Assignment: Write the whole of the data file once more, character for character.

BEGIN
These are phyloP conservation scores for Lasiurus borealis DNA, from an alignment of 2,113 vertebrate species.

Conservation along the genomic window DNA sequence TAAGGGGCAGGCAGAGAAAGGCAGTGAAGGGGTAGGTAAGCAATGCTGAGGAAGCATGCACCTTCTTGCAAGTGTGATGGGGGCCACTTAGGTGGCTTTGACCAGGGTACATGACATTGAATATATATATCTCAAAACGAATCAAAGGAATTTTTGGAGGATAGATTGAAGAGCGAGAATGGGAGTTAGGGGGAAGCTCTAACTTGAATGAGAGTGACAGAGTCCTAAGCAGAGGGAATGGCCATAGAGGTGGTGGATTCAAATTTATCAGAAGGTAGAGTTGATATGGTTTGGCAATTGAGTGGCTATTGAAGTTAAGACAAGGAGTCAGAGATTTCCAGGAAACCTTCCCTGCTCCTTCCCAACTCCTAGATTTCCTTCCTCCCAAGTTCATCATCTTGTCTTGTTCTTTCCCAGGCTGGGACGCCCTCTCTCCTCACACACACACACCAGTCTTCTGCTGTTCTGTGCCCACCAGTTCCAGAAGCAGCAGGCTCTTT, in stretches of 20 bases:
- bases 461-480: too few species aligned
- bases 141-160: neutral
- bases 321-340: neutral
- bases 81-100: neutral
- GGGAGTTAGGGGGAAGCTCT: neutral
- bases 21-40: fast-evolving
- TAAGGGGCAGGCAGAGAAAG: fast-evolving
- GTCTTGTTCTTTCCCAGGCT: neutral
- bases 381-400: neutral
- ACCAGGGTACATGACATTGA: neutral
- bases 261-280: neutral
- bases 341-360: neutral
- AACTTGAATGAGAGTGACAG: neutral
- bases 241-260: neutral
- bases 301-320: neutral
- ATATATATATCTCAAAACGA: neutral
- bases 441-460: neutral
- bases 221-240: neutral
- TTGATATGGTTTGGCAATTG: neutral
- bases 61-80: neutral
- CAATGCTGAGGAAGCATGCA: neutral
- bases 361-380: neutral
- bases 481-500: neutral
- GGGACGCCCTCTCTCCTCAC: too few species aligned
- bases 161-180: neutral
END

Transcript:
These are phyloP conservation scores for Lasiurus borealis DNA, from an alignment of 2,113 vertebrate species.

Conservation along the genomic window DNA sequence TAAGGGGCAGGCAGAGAAAGGCAGTGAAGGGGTAGGTAAGCAATGCTGAGGAAGCATGCACCTTCTTGCAAGTGTGATGGGGGCCACTTAGGTGGCTTTGACCAGGGTACATGACATTGAATATATATATCTCAAAACGAATCAAAGGAATTTTTGGAGGATAGATTGAAGAGCGAGAATGGGAGTTAGGGGGAAGCTCTAACTTGAATGAGAGTGACAGAGTCCTAAGCAGAGGGAATGGCCATAGAGGTGGTGGATTCAAATTTATCAGAAGGTAGAGTTGATATGGTTTGGCAATTGAGTGGCTATTGAAGTTAAGACAAGGAGTCAGAGATTTCCAGGAAACCTTCCCTGCTCCTTCCCAACTCCTAGATTTCCTTCCTCCCAAGTTCATCATCTTGTCTTGTTCTTTCCCAGGCTGGGACGCCCTCTCTCCTCACACACACACACCAGTCTTCTGCTGTTCTGTGCCCACCAGTTCCAGAAGCAGCAGGCTCTTT, in stretches of 20 bases:
- bases 461-480: too few species aligned
- bases 141-160: neutral
- bases 321-340: neutral
- bases 81-100: neutral
- GGGAGTTAGGGGGAAGCTCT: neutral
- bases 21-40: fast-evolving
- TAAGGGGCAGGCAGAGAAAG: fast-evolving
- GTCTTGTTCTTTCCCAGGCT: neutral
- bases 381-400: neutral
- ACCAGGGTACATGACATTGA: neutral
- bases 261-280: neutral
- bases 341-360: neutral
- AACTTGAATGAGAGTGACAG: neutral
- bases 241-260: neutral
- bases 301-320: neutral
- ATATATATATCTCAAAACGA: neutral
- bases 441-460: neutral
- bases 221-240: neutral
- TTGATATGGTTTGGCAATTG: neutral
- bases 61-80: neutral
- CAATGCTGAGGAAGCATGCA: neutral
- bases 361-380: neutral
- bases 481-500: neutral
- GGGACGCCCTCTCTCCTCAC: too few species aligned
- bases 161-180: neutral